Divisive Analysis Clustering  [X] 
Short description: Divisive Analysis Clustering (DIANA) is a divisive hierarchical clustering algorithm, starting with a single cluster for all observations and iteratively dividing it. In each step the cluster with the largest diameter is chosen and divided by identifying the most disparate observation, moving it to a newly created cluster and reassigning the observations that are closer to this new cluster than to their old one. A complete description is available in chapter 6 of Kaufman and Rousseeuw (1990). References:  L. Kaufman and P.J. Rousseeuw, Finding groups in data: An introduction to cluster analysis. Wiley Series in Probability and Mathematical Statistics. Applied Probability and Statistics, New York, 1990 
Hybrid Hierarchical Clustering  [X] 
Short description: Hybrid Hierarchical Clustering is a combination of agglomerative and devisive hierarchical clustering. The algorithm first uses a bottumup hierarchical clustering to identify maximum "mutual clusters", where a mutual cluster is a group of data points such that the largest distance between any pair among them is shorter than the shortest distance to any point outside the group. In the second step, topdown clustering is applied on the data, limited by the constraint that mutual clusters may not be broken. A detailed description of the algorithm is given in Chipman and Tibshirani's paper (2006). References:  H. Chipman, R. Tibshirani, Hybrid Hierarchical Clustering with Applications to Microarray Data, Biostatistics, 7, p. 302317 
Hierachical clustering  [X] 
Short description: Hierarchical clustering (HCL) is one of the most popular and traditional clustering methods and provides easily interpretable treevisualizations (dendrograms) of the clustering results. Agglomerative variants of the HCL algorithm iteratively combine clusters with smallest betweencluster dissimilarity (BCD), whereas divisive variants of HCL iteratively divide the cluster with maximum BCD. In contrast to most partitionbased clustering algorithms HCL does not require the user to specify the number of clusters as an input parameter, but the method is limited by the assumption that the data has a hierarchical structure. For more details about HCL and different BCD measures see Hartigan, "Clustering Algorithms" (1975). References:  J. A. Hartigan (1975). Clustering Algorithms. New York: Wiley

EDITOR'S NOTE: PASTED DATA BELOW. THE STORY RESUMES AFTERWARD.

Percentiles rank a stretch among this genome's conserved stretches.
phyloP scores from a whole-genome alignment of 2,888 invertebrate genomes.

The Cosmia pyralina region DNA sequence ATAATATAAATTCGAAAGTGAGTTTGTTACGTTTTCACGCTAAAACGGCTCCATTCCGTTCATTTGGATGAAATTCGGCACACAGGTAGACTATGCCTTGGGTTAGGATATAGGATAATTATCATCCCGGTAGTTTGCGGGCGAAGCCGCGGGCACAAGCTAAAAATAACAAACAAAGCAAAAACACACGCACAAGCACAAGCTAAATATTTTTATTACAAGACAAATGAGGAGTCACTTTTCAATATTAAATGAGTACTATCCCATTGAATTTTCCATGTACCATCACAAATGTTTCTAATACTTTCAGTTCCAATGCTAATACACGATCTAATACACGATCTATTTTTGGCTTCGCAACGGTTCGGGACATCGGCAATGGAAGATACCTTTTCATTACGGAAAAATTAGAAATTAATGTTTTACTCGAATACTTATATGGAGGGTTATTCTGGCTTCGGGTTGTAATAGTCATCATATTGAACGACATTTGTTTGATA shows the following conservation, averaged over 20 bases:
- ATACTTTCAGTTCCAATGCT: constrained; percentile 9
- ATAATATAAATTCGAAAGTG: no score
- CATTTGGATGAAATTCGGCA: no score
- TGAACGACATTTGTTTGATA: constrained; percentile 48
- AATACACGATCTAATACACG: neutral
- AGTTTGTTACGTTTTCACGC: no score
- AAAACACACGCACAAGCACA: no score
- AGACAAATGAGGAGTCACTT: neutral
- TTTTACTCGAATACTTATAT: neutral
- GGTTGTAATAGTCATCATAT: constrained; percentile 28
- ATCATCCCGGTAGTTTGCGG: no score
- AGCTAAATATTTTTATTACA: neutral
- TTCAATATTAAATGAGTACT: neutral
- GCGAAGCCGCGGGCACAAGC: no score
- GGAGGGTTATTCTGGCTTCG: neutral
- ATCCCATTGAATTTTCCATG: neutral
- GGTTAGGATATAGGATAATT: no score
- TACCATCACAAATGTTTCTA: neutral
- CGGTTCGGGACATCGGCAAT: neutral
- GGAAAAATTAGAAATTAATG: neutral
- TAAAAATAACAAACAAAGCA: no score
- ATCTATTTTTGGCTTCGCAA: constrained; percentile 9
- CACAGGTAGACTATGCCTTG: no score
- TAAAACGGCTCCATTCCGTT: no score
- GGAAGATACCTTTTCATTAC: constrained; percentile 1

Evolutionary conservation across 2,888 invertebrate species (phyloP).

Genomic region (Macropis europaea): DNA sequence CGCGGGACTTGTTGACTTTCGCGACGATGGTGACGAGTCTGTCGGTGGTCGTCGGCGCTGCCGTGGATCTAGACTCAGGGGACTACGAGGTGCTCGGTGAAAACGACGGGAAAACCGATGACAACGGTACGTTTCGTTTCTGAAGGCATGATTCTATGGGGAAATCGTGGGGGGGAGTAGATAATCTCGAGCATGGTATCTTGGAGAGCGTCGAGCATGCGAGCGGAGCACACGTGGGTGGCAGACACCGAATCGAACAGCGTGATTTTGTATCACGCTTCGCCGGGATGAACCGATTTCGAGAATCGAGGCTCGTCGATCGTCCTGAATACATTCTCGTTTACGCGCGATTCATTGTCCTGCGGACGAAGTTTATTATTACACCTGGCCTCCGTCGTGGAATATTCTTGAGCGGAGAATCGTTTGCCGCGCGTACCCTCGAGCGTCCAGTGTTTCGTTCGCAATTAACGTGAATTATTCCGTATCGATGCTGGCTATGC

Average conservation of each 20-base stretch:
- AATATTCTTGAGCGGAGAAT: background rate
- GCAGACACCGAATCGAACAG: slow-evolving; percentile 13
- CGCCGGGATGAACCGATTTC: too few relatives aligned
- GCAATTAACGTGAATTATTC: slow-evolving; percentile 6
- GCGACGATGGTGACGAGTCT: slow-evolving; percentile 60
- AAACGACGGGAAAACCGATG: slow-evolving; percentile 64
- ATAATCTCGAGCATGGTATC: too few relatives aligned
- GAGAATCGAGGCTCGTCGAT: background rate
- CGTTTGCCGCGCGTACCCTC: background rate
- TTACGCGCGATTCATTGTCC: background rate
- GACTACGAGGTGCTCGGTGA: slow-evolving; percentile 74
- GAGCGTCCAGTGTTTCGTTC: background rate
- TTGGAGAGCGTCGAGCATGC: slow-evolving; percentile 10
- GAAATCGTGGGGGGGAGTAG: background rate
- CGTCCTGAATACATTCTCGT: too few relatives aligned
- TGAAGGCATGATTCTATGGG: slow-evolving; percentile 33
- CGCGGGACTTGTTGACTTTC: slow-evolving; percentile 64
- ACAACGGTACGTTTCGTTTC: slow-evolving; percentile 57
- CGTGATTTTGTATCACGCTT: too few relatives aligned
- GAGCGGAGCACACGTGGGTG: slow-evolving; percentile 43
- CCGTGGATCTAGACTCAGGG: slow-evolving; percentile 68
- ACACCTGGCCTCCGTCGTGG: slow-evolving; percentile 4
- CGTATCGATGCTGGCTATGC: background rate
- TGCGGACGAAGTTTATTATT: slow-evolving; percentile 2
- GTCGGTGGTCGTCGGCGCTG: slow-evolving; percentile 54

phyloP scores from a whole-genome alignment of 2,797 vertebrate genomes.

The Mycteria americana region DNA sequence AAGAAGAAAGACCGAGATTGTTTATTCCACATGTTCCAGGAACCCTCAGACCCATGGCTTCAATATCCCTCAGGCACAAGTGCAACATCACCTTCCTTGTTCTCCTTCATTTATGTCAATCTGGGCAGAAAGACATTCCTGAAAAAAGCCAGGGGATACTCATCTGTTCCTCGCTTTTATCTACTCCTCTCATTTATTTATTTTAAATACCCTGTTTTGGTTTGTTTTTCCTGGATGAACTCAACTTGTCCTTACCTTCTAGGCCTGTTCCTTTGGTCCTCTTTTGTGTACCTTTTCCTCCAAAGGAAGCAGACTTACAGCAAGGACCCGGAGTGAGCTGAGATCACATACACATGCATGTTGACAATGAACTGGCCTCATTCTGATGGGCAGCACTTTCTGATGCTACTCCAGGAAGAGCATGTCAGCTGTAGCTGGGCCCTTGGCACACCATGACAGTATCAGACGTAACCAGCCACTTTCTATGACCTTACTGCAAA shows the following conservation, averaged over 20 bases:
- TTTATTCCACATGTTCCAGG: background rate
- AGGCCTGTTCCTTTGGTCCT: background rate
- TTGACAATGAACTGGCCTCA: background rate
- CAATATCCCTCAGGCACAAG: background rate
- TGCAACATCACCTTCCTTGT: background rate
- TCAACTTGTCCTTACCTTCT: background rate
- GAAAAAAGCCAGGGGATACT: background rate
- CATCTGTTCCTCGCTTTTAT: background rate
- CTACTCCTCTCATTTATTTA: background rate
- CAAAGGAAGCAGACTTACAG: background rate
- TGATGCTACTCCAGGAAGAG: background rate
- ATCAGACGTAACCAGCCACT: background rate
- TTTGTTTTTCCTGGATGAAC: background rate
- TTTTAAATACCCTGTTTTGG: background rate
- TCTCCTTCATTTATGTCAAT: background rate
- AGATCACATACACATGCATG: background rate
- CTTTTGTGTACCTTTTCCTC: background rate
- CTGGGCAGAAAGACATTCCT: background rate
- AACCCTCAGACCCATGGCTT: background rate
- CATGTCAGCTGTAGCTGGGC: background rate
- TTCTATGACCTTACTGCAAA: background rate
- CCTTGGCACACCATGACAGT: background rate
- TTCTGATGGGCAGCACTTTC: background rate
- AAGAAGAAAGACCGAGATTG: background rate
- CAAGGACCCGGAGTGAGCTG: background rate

Combination of all methods  [X] 
Short description: The "ALL"option applies all implemented clustering algorithms (kMeans, PAM, SOM, SOTA, HCL, DIANA and AGNES) individually to the selected data set. It provides tables and plots for different cluster validaty measures to compare the results for different clustering algorithms and different numbers of clusters. This option can help the user to identify the optimal number of clusters and choose the most suitable clustering method for a specific data set (however, please note that the runtime for the "ALL"option is of course longer than for any single clustering algorithm). References: (see references for single methods) 
Help  [X] 
Close 
Terms and Conditions  [X] 
Close 
Arraymining.net  Newsletter  [X] 
Stay informed about updates and new features on our website by joining our newsletter. Your email address remains strictly confidential and will only be used to inform you about major updates of our webservice (<= 1 email per month). You can unsubscribe at any time by clicking on the unsubscribe link at the bottom of our emails. 
Arraymining.net  Newsletter  [X] 

Gene Expression Omnibus (GEO) data base  [X] 
Short description: The Gene Expression Omnibus (GEO) data base is the largest public microarray data base containing samples from more than 150,000 studies. Every GDSentry in GEO can be analysed on ArrayMining.net based on the corresponding identifier. Please note that this feature is still experimental and is likely to require longer runtimes than the analysis of prenormalized data sets. References:  Barrett T, Troup DB, Wilhite SE, Ledoux P, Rudnev D, Evangelista C, Kim IF, Soboleva A, Tomashevsky M, Edgar R. NCBI GEO: mining tens of millions of expression profiles  database and tools update. Nucleic Acids Res, 35, D760, 2007 
Class Discovery Analysis (Unsupervised Learning)
The module below allows you to perform a clustering analysis for a prenormalized input matrix.
To obtain instructions click help.